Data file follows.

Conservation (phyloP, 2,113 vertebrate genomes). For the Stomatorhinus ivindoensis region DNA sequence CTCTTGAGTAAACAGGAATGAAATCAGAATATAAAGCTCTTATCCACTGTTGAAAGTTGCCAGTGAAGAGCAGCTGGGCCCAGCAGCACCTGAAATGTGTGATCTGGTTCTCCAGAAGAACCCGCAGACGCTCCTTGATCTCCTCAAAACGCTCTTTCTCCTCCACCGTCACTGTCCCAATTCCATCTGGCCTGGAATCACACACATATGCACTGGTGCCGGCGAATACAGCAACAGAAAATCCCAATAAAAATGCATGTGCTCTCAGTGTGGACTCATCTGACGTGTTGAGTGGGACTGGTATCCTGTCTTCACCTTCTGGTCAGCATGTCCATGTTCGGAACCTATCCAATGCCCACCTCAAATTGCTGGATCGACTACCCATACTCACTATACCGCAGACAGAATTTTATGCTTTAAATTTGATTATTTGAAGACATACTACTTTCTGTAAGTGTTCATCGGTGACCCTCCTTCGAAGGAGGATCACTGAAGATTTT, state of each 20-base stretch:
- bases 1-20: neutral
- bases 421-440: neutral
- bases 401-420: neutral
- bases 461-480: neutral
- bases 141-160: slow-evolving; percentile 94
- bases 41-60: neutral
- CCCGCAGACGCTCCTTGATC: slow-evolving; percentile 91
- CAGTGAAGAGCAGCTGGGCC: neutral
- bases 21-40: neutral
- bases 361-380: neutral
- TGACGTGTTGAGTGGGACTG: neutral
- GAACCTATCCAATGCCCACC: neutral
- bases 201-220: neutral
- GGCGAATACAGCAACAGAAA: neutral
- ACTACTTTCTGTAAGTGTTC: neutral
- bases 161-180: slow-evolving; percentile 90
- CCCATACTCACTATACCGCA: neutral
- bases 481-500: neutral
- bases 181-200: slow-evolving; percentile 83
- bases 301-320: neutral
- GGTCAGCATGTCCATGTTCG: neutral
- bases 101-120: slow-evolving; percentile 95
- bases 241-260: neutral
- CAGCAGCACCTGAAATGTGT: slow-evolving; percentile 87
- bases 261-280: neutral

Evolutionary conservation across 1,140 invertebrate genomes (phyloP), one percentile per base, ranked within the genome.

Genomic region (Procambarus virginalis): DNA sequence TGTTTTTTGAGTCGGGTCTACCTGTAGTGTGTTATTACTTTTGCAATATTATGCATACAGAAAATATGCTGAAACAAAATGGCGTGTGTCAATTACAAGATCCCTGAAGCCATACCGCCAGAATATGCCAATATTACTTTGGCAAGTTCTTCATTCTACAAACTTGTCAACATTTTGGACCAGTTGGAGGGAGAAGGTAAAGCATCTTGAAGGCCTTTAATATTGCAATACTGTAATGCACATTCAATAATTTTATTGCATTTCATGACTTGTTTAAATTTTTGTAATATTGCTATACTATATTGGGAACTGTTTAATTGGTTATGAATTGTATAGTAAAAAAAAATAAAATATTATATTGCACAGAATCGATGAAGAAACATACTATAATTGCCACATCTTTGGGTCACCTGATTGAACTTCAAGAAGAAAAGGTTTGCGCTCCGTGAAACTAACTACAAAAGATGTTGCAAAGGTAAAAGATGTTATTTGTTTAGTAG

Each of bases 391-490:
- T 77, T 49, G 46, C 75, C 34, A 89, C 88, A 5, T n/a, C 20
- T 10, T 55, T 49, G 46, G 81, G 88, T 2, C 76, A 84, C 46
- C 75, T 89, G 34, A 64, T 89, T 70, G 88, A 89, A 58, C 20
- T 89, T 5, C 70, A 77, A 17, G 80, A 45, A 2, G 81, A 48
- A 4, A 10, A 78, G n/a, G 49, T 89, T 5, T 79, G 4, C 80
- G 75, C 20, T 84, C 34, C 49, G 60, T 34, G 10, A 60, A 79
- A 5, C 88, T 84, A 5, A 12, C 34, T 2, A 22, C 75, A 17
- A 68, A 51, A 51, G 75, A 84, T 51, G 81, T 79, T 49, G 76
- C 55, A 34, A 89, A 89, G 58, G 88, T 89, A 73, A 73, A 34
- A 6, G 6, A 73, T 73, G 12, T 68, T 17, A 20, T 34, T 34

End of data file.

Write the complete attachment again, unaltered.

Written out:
Conservation (phyloP, 2,113 vertebrate genomes). For the Stomatorhinus ivindoensis region DNA sequence CTCTTGAGTAAACAGGAATGAAATCAGAATATAAAGCTCTTATCCACTGTTGAAAGTTGCCAGTGAAGAGCAGCTGGGCCCAGCAGCACCTGAAATGTGTGATCTGGTTCTCCAGAAGAACCCGCAGACGCTCCTTGATCTCCTCAAAACGCTCTTTCTCCTCCACCGTCACTGTCCCAATTCCATCTGGCCTGGAATCACACACATATGCACTGGTGCCGGCGAATACAGCAACAGAAAATCCCAATAAAAATGCATGTGCTCTCAGTGTGGACTCATCTGACGTGTTGAGTGGGACTGGTATCCTGTCTTCACCTTCTGGTCAGCATGTCCATGTTCGGAACCTATCCAATGCCCACCTCAAATTGCTGGATCGACTACCCATACTCACTATACCGCAGACAGAATTTTATGCTTTAAATTTGATTATTTGAAGACATACTACTTTCTGTAAGTGTTCATCGGTGACCCTCCTTCGAAGGAGGATCACTGAAGATTTT, state of each 20-base stretch:
- bases 1-20: neutral
- bases 421-440: neutral
- bases 401-420: neutral
- bases 461-480: neutral
- bases 141-160: slow-evolving; percentile 94
- bases 41-60: neutral
- CCCGCAGACGCTCCTTGATC: slow-evolving; percentile 91
- CAGTGAAGAGCAGCTGGGCC: neutral
- bases 21-40: neutral
- bases 361-380: neutral
- TGACGTGTTGAGTGGGACTG: neutral
- GAACCTATCCAATGCCCACC: neutral
- bases 201-220: neutral
- GGCGAATACAGCAACAGAAA: neutral
- ACTACTTTCTGTAAGTGTTC: neutral
- bases 161-180: slow-evolving; percentile 90
- CCCATACTCACTATACCGCA: neutral
- bases 481-500: neutral
- bases 181-200: slow-evolving; percentile 83
- bases 301-320: neutral
- GGTCAGCATGTCCATGTTCG: neutral
- bases 101-120: slow-evolving; percentile 95
- bases 241-260: neutral
- CAGCAGCACCTGAAATGTGT: slow-evolving; percentile 87
- bases 261-280: neutral

Evolutionary conservation across 1,140 invertebrate genomes (phyloP), one percentile per base, ranked within the genome.

Genomic region (Procambarus virginalis): DNA sequence TGTTTTTTGAGTCGGGTCTACCTGTAGTGTGTTATTACTTTTGCAATATTATGCATACAGAAAATATGCTGAAACAAAATGGCGTGTGTCAATTACAAGATCCCTGAAGCCATACCGCCAGAATATGCCAATATTACTTTGGCAAGTTCTTCATTCTACAAACTTGTCAACATTTTGGACCAGTTGGAGGGAGAAGGTAAAGCATCTTGAAGGCCTTTAATATTGCAATACTGTAATGCACATTCAATAATTTTATTGCATTTCATGACTTGTTTAAATTTTTGTAATATTGCTATACTATATTGGGAACTGTTTAATTGGTTATGAATTGTATAGTAAAAAAAAATAAAATATTATATTGCACAGAATCGATGAAGAAACATACTATAATTGCCACATCTTTGGGTCACCTGATTGAACTTCAAGAAGAAAAGGTTTGCGCTCCGTGAAACTAACTACAAAAGATGTTGCAAAGGTAAAAGATGTTATTTGTTTAGTAG

Each of bases 391-490:
- T 77, T 49, G 46, C 75, C 34, A 89, C 88, A 5, T n/a, C 20
- T 10, T 55, T 49, G 46, G 81, G 88, T 2, C 76, A 84, C 46
- C 75, T 89, G 34, A 64, T 89, T 70, G 88, A 89, A 58, C 20
- T 89, T 5, C 70, A 77, A 17, G 80, A 45, A 2, G 81, A 48
- A 4, A 10, A 78, G n/a, G 49, T 89, T 5, T 79, G 4, C 80
- G 75, C 20, T 84, C 34, C 49, G 60, T 34, G 10, A 60, A 79
- A 5, C 88, T 84, A 5, A 12, C 34, T 2, A 22, C 75, A 17
- A 68, A 51, A 51, G 75, A 84, T 51, G 81, T 79, T 49, G 76
- C 55, A 34, A 89, A 89, G 58, G 88, T 89, A 73, A 73, A 34
- A 6, G 6, A 73, T 73, G 12, T 68, T 17, A 20, T 34, T 34